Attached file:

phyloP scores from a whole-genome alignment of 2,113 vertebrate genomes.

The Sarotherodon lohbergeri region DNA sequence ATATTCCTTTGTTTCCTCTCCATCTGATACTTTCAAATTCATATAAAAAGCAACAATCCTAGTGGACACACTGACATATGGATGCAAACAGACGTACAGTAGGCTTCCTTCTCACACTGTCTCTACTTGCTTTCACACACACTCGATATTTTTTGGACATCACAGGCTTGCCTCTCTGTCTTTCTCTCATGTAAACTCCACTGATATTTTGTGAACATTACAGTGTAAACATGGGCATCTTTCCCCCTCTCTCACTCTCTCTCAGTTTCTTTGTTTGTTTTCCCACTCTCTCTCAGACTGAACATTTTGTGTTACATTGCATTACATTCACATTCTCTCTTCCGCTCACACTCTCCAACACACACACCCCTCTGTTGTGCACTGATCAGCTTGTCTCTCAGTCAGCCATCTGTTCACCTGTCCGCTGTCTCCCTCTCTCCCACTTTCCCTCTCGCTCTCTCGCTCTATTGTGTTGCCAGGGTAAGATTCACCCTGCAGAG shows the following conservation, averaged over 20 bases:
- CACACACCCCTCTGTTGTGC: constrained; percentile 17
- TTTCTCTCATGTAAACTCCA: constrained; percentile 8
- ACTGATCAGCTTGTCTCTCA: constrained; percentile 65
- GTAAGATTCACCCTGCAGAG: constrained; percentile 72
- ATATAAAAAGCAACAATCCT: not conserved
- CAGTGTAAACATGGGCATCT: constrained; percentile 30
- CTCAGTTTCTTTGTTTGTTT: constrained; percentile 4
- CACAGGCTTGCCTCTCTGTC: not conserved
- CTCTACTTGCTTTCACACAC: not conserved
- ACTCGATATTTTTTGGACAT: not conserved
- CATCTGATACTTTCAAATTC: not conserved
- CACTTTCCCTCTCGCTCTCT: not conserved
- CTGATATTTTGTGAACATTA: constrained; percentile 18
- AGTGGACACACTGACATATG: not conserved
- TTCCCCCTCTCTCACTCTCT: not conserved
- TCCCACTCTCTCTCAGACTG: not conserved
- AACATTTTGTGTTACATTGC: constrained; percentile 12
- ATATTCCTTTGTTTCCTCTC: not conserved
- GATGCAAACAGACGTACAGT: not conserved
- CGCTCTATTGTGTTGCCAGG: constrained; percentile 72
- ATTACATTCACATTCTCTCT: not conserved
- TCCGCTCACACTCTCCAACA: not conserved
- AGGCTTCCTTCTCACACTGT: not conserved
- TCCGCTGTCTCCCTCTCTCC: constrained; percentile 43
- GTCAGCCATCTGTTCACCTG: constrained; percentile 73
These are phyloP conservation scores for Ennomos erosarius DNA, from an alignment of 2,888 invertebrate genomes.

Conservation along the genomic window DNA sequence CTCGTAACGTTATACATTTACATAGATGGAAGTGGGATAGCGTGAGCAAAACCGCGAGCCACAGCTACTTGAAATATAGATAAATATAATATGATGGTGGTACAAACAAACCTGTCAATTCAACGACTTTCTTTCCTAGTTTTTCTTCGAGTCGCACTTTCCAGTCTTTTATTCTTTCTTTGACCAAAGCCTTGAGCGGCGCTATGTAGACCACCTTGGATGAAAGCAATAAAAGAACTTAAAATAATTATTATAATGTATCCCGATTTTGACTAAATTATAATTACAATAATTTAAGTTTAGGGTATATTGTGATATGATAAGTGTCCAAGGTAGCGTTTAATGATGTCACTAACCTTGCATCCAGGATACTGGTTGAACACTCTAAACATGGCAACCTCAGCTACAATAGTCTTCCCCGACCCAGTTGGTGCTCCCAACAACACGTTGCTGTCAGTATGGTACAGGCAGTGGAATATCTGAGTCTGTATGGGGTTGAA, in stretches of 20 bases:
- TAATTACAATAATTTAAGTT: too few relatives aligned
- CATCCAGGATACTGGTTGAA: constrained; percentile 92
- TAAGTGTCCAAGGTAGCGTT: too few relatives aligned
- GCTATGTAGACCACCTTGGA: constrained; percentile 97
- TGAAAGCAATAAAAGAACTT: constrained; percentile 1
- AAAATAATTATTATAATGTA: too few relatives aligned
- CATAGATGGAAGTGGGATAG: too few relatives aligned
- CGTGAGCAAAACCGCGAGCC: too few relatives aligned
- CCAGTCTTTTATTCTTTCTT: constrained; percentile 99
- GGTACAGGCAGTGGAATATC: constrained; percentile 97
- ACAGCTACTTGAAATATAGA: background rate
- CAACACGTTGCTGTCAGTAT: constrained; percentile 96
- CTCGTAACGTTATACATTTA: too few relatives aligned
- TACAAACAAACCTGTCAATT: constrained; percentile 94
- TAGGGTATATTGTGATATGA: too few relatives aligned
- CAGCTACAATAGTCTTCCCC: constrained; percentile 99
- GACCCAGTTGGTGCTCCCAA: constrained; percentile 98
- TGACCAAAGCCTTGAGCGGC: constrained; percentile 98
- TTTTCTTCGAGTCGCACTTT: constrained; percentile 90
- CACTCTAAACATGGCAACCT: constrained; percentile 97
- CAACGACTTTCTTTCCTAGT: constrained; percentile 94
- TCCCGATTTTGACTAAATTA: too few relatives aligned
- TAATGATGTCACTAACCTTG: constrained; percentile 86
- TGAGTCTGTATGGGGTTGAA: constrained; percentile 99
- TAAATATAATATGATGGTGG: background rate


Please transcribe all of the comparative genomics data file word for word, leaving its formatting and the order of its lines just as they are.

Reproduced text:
phyloP scores from a whole-genome alignment of 2,113 vertebrate genomes.

The Sarotherodon lohbergeri region DNA sequence ATATTCCTTTGTTTCCTCTCCATCTGATACTTTCAAATTCATATAAAAAGCAACAATCCTAGTGGACACACTGACATATGGATGCAAACAGACGTACAGTAGGCTTCCTTCTCACACTGTCTCTACTTGCTTTCACACACACTCGATATTTTTTGGACATCACAGGCTTGCCTCTCTGTCTTTCTCTCATGTAAACTCCACTGATATTTTGTGAACATTACAGTGTAAACATGGGCATCTTTCCCCCTCTCTCACTCTCTCTCAGTTTCTTTGTTTGTTTTCCCACTCTCTCTCAGACTGAACATTTTGTGTTACATTGCATTACATTCACATTCTCTCTTCCGCTCACACTCTCCAACACACACACCCCTCTGTTGTGCACTGATCAGCTTGTCTCTCAGTCAGCCATCTGTTCACCTGTCCGCTGTCTCCCTCTCTCCCACTTTCCCTCTCGCTCTCTCGCTCTATTGTGTTGCCAGGGTAAGATTCACCCTGCAGAG shows the following conservation, averaged over 20 bases:
- CACACACCCCTCTGTTGTGC: constrained; percentile 17
- TTTCTCTCATGTAAACTCCA: constrained; percentile 8
- ACTGATCAGCTTGTCTCTCA: constrained; percentile 65
- GTAAGATTCACCCTGCAGAG: constrained; percentile 72
- ATATAAAAAGCAACAATCCT: not conserved
- CAGTGTAAACATGGGCATCT: constrained; percentile 30
- CTCAGTTTCTTTGTTTGTTT: constrained; percentile 4
- CACAGGCTTGCCTCTCTGTC: not conserved
- CTCTACTTGCTTTCACACAC: not conserved
- ACTCGATATTTTTTGGACAT: not conserved
- CATCTGATACTTTCAAATTC: not conserved
- CACTTTCCCTCTCGCTCTCT: not conserved
- CTGATATTTTGTGAACATTA: constrained; percentile 18
- AGTGGACACACTGACATATG: not conserved
- TTCCCCCTCTCTCACTCTCT: not conserved
- TCCCACTCTCTCTCAGACTG: not conserved
- AACATTTTGTGTTACATTGC: constrained; percentile 12
- ATATTCCTTTGTTTCCTCTC: not conserved
- GATGCAAACAGACGTACAGT: not conserved
- CGCTCTATTGTGTTGCCAGG: constrained; percentile 72
- ATTACATTCACATTCTCTCT: not conserved
- TCCGCTCACACTCTCCAACA: not conserved
- AGGCTTCCTTCTCACACTGT: not conserved
- TCCGCTGTCTCCCTCTCTCC: constrained; percentile 43
- GTCAGCCATCTGTTCACCTG: constrained; percentile 73
These are phyloP conservation scores for Ennomos erosarius DNA, from an alignment of 2,888 invertebrate genomes.

Conservation along the genomic window DNA sequence CTCGTAACGTTATACATTTACATAGATGGAAGTGGGATAGCGTGAGCAAAACCGCGAGCCACAGCTACTTGAAATATAGATAAATATAATATGATGGTGGTACAAACAAACCTGTCAATTCAACGACTTTCTTTCCTAGTTTTTCTTCGAGTCGCACTTTCCAGTCTTTTATTCTTTCTTTGACCAAAGCCTTGAGCGGCGCTATGTAGACCACCTTGGATGAAAGCAATAAAAGAACTTAAAATAATTATTATAATGTATCCCGATTTTGACTAAATTATAATTACAATAATTTAAGTTTAGGGTATATTGTGATATGATAAGTGTCCAAGGTAGCGTTTAATGATGTCACTAACCTTGCATCCAGGATACTGGTTGAACACTCTAAACATGGCAACCTCAGCTACAATAGTCTTCCCCGACCCAGTTGGTGCTCCCAACAACACGTTGCTGTCAGTATGGTACAGGCAGTGGAATATCTGAGTCTGTATGGGGTTGAA, in stretches of 20 bases:
- TAATTACAATAATTTAAGTT: too few relatives aligned
- CATCCAGGATACTGGTTGAA: constrained; percentile 92
- TAAGTGTCCAAGGTAGCGTT: too few relatives aligned
- GCTATGTAGACCACCTTGGA: constrained; percentile 97
- TGAAAGCAATAAAAGAACTT: constrained; percentile 1
- AAAATAATTATTATAATGTA: too few relatives aligned
- CATAGATGGAAGTGGGATAG: too few relatives aligned
- CGTGAGCAAAACCGCGAGCC: too few relatives aligned
- CCAGTCTTTTATTCTTTCTT: constrained; percentile 99
- GGTACAGGCAGTGGAATATC: constrained; percentile 97
- ACAGCTACTTGAAATATAGA: background rate
- CAACACGTTGCTGTCAGTAT: constrained; percentile 96
- CTCGTAACGTTATACATTTA: too few relatives aligned
- TACAAACAAACCTGTCAATT: constrained; percentile 94
- TAGGGTATATTGTGATATGA: too few relatives aligned
- CAGCTACAATAGTCTTCCCC: constrained; percentile 99
- GACCCAGTTGGTGCTCCCAA: constrained; percentile 98
- TGACCAAAGCCTTGAGCGGC: constrained; percentile 98
- TTTTCTTCGAGTCGCACTTT: constrained; percentile 90
- CACTCTAAACATGGCAACCT: constrained; percentile 97
- CAACGACTTTCTTTCCTAGT: constrained; percentile 94
- TCCCGATTTTGACTAAATTA: too few relatives aligned
- TAATGATGTCACTAACCTTG: constrained; percentile 86
- TGAGTCTGTATGGGGTTGAA: constrained; percentile 99
- TAAATATAATATGATGGTGG: background rate